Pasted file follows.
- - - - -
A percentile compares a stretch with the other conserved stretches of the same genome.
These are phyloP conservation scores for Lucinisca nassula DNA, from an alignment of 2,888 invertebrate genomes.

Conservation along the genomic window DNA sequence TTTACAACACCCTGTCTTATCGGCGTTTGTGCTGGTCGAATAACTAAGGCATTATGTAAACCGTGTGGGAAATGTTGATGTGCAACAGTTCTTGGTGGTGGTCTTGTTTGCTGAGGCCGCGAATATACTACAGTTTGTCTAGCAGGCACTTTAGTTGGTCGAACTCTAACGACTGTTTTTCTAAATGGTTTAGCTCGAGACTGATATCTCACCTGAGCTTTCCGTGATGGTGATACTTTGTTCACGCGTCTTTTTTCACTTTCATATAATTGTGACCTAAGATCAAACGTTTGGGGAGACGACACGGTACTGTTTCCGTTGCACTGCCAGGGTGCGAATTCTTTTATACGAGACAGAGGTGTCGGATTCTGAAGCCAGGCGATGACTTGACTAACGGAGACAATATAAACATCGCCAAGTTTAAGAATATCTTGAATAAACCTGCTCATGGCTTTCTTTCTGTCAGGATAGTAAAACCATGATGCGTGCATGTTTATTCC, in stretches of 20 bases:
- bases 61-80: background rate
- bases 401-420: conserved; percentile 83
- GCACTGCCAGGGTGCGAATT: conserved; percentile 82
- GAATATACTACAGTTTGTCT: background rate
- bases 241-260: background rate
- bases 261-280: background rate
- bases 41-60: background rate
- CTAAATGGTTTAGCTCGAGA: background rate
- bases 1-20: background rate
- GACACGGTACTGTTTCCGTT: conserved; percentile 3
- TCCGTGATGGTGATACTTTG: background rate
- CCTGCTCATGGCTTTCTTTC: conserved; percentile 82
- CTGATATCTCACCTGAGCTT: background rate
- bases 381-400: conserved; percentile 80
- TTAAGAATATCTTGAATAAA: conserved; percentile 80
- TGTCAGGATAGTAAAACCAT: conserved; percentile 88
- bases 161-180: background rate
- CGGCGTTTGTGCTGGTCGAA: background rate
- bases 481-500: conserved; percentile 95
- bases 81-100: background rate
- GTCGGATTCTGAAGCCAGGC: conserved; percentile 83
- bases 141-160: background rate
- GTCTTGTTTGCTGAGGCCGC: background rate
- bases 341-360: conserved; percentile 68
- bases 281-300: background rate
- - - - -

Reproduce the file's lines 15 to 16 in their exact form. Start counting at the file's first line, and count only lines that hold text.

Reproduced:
- CCTGCTCATGGCTTTCTTTC: conserved; percentile 82
- CTGATATCTCACCTGAGCTT: background rate